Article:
“You were dead through the trespasses and sins in which you once lived, following the course of this world, following the ruler of the power of the air, the spirit that is now at work among those who are disobedient. All of us once lived among them in the passions of our flesh, following the desires of flesh and senses, and we were by nature children of wrath, like everyone else. But God, who is rich in mercy, out of the great love with which he loved us even when we were dead through our trespasses, made us alive together with Christ–by grace you have been saved–and raised us up with him and seated us with him in the heavenly places in Christ Jesus, so that in the ages to come he might show the immeasurable riches of his grace in kindness toward us in Christ Jesus. For by grace you have been saved through faith, and this is not your own doing; it is the gift of God–not the result of works, so that no one may boast. For we are what he has made us, created in Christ Jesus for good works, which God prepared beforehand to be our way of life.”
“The faith, [Paul] means, is not from ourselves; for if [Christ] had not come, if He had not called, how should we be able to believe? . . . Thus the work of faith is not ours.” -St. John Chrysostom
Summary – This is one of those hard-hitting Reformational texts. St. Paul built up the case for what God has done in “pre-history,” behind-the-scenes, for our salvation, but now brings it back to earth. There are two sections here: verses 1-3 paint a bleak picture of man’s state. Hopeless. Dead–not dying, dead. Verses 4-10 turn a million candle spotlight on the bleak picture as God in Christ re-paints it. Hopeful, alive, and living.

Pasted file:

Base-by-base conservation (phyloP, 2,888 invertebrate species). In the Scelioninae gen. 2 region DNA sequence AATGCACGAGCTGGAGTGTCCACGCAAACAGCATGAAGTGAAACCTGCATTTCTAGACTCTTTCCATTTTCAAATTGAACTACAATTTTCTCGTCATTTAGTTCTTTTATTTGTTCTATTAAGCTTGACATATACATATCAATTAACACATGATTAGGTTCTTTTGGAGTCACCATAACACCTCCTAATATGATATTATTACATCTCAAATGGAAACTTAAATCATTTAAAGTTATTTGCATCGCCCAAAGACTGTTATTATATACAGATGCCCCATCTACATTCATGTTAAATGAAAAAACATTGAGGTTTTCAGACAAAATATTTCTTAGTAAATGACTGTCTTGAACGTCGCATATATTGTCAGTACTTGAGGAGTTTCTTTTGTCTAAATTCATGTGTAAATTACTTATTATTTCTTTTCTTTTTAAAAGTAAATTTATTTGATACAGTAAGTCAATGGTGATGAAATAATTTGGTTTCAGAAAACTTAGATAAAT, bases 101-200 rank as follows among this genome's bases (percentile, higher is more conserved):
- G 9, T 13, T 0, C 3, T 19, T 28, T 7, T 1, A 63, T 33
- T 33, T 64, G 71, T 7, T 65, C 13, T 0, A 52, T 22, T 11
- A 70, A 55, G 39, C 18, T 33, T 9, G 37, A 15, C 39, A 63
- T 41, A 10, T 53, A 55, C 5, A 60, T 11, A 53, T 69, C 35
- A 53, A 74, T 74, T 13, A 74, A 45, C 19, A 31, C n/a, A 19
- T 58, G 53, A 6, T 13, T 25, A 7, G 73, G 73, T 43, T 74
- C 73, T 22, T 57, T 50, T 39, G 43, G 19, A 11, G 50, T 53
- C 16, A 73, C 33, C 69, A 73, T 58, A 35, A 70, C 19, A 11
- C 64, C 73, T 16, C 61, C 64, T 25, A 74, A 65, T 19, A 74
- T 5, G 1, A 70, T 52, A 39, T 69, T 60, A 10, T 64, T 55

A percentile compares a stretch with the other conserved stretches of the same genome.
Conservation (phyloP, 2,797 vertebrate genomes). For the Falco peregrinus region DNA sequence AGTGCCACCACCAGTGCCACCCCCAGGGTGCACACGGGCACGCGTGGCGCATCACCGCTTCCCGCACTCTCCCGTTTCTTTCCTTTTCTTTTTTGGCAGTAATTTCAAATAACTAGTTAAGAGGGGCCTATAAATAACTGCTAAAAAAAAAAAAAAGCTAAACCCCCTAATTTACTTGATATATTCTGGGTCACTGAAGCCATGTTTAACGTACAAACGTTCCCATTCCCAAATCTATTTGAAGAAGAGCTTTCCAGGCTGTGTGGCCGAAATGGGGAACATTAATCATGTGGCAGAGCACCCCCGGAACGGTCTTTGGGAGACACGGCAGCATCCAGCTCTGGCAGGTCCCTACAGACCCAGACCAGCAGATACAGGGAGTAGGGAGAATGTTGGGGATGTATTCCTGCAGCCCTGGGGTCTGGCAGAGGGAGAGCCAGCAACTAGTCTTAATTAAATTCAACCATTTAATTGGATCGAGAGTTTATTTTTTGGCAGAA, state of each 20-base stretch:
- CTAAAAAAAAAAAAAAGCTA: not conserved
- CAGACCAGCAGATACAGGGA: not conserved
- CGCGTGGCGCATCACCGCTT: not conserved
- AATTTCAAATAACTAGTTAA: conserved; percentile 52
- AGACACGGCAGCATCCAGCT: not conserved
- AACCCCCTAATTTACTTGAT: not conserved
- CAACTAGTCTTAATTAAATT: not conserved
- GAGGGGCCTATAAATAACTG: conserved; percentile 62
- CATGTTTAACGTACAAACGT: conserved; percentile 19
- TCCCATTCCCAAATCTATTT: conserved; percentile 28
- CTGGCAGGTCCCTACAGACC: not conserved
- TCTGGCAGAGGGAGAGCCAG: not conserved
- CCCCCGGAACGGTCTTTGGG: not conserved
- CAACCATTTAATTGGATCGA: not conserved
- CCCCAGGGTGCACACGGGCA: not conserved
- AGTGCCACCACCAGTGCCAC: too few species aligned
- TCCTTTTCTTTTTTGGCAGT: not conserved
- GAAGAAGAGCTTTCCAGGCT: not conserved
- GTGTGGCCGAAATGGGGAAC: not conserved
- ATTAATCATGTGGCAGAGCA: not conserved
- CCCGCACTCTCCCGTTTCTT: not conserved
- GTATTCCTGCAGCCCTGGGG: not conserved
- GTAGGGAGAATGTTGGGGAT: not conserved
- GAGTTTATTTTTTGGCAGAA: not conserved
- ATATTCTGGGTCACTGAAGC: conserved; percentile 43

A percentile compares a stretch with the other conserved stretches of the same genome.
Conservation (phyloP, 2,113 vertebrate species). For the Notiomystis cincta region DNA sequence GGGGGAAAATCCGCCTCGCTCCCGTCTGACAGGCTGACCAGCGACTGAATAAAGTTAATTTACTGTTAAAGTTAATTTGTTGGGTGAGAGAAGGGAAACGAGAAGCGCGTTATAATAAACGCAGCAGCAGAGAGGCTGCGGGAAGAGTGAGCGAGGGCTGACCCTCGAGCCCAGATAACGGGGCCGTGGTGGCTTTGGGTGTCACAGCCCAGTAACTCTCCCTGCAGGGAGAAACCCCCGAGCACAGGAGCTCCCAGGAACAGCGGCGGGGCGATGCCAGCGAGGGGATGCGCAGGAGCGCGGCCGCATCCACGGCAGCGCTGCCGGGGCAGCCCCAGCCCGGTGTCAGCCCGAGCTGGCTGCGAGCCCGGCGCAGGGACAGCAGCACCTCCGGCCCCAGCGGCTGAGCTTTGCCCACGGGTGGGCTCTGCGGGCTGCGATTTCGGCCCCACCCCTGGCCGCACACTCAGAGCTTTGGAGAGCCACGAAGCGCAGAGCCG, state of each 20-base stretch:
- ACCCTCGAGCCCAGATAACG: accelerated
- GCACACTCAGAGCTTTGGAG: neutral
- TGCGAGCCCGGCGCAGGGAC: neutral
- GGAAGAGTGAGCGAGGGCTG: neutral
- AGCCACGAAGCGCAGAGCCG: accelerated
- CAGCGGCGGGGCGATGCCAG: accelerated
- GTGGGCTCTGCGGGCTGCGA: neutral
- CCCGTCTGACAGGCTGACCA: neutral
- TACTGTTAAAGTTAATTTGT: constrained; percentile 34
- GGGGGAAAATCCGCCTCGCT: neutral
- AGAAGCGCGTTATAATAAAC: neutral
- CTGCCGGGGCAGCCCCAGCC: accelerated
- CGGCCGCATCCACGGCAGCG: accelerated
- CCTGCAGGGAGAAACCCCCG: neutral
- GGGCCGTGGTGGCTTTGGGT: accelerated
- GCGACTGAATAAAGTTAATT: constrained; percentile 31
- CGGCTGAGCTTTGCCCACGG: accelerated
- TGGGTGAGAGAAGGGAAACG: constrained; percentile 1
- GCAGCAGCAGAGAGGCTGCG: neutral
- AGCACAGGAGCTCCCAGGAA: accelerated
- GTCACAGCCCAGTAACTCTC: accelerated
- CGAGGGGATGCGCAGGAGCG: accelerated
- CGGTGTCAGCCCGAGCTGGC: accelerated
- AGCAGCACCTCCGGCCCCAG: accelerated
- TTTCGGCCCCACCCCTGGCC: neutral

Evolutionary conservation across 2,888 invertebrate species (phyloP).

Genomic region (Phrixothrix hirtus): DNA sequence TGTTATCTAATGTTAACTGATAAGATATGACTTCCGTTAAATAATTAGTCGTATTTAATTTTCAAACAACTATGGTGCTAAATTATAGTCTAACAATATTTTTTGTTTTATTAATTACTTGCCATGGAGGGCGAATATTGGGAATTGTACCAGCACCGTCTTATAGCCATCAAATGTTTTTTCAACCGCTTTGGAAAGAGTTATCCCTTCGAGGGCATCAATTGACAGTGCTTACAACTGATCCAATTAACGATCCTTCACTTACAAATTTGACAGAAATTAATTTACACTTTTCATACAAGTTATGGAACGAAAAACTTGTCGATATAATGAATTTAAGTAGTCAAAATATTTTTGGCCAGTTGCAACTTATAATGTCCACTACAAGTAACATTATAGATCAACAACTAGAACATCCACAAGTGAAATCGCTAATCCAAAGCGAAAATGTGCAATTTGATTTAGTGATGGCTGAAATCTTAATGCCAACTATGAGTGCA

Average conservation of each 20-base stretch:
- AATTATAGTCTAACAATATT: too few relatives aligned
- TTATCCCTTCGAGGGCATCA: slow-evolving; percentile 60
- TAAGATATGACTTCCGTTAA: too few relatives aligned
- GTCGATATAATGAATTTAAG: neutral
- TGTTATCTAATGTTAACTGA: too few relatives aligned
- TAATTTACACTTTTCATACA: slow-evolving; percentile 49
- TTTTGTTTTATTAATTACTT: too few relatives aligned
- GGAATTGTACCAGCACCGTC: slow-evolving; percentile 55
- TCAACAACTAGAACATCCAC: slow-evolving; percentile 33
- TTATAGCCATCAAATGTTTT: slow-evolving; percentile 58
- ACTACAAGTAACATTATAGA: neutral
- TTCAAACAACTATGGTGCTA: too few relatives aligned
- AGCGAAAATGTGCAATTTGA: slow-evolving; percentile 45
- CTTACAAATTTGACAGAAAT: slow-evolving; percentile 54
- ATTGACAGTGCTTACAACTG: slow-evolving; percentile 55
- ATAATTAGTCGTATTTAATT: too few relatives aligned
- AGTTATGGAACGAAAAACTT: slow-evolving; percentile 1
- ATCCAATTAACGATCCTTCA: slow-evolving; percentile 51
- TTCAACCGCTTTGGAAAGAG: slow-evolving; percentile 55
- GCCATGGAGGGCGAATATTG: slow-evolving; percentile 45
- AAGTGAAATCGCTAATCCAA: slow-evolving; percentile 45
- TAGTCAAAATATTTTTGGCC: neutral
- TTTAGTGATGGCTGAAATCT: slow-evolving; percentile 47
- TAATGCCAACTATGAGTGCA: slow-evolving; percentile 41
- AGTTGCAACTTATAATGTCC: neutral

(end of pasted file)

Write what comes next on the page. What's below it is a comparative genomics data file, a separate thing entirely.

Insight – Things can be miraculous in the Kingdom of God. Not only does God call humble people of the world to make the proud ashamed (1Cor 1:18-25), He also calls dead people to life to re-make the world. Remember the story of Jesus’ good friend Lazarus who died, but Jesus called him back to life? Think of the Kingdom of God that way. All people in the world, because of sin, are “dead”–like Lazarus. The turning point is the first two words of verse 4: “But God.” Lazarus was dead, “But Jesus” showed up. We and all people were dead in our sins, but because God is merciful He “made us alive with Christ.” But that’s not the end of the story. While God was calling us to faith in Him, He was preparing good works for us to do. Soon after Jesus raised Lazarus, the two of them were feasting together (Jn 12). We were not saved to leave this world, but to work under Christ’s leadership to re-make it. So thank God for the gift of faith–it was not your doing. And work in this world for God that His Kingdom may come and His will be done!
Child Catechism – How can sinful people believe in God? God allows them to believe.
Discussion – What are the implications of being “dead” in sin? If our salvation and new life in Christ is an un-doing of Adam’s sin, what re-starts as the redeemed begin to walk in good works? (Hint: what was Adam supposed to do in the world before he sinned?)
Prayer – Father since you tell us that no one can call on your name without your grace, we recognize now that our prayer is possible only because of your grace. Make us a thankful people and keep us from boasting in our salvation, since it is not our doing. Lead us as we live in this world and may your Kingdom come here in this world. Amen